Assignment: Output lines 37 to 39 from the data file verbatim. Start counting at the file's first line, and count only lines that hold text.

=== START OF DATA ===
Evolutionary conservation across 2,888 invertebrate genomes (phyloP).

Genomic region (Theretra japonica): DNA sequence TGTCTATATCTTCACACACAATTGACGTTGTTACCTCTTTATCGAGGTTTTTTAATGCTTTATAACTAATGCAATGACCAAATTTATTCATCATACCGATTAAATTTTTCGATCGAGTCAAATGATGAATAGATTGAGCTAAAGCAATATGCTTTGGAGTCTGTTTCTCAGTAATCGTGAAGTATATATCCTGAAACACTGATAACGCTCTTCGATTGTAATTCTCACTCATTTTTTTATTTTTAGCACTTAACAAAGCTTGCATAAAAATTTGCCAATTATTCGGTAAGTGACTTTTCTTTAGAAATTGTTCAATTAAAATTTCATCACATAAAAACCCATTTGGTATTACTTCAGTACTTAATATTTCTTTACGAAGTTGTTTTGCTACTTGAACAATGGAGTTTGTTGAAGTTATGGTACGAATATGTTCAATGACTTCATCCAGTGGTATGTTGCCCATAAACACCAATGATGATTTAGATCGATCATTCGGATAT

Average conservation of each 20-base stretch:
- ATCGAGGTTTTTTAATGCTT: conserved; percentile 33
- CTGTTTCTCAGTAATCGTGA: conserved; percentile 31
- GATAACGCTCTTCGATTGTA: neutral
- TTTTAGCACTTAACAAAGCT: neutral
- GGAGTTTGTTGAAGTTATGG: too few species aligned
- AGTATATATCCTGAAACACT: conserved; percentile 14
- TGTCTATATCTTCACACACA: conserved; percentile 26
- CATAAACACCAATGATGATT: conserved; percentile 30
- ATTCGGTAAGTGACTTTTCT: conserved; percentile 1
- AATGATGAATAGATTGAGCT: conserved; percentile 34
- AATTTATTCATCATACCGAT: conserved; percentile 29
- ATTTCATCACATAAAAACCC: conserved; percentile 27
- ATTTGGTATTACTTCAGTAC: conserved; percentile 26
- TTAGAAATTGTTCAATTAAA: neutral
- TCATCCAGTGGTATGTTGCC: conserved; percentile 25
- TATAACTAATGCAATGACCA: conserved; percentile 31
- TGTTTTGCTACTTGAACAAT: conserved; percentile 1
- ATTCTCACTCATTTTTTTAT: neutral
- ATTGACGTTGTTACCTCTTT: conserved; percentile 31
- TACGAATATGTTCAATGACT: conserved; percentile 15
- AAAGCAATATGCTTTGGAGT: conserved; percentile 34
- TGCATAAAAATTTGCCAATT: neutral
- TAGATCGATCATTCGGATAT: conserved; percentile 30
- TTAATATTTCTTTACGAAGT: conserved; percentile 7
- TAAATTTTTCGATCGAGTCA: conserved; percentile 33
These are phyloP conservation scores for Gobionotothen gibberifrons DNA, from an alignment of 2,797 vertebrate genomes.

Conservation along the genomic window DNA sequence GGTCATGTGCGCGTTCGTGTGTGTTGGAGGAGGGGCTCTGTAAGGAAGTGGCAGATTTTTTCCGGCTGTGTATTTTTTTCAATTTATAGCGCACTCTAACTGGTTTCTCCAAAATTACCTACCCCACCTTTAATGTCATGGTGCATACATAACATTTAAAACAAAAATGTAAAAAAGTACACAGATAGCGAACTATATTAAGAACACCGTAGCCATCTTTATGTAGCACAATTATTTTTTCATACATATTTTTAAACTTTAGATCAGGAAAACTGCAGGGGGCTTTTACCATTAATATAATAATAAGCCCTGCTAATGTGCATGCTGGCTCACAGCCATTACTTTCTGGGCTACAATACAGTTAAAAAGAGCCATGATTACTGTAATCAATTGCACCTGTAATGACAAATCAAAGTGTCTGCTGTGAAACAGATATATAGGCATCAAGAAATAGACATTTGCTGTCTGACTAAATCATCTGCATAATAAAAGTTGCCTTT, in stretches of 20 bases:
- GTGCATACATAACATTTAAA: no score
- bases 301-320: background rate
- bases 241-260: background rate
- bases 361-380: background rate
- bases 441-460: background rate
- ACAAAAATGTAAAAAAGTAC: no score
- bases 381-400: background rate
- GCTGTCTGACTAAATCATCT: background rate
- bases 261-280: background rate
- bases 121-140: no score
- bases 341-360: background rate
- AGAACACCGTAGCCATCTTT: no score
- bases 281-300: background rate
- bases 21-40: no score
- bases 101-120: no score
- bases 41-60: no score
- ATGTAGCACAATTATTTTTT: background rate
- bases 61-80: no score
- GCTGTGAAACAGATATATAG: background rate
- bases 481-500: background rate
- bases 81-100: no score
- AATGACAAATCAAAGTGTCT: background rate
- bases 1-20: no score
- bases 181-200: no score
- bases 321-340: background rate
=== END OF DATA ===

- bases 381-400: background rate
- GCTGTCTGACTAAATCATCT: background rate
- bases 261-280: background rate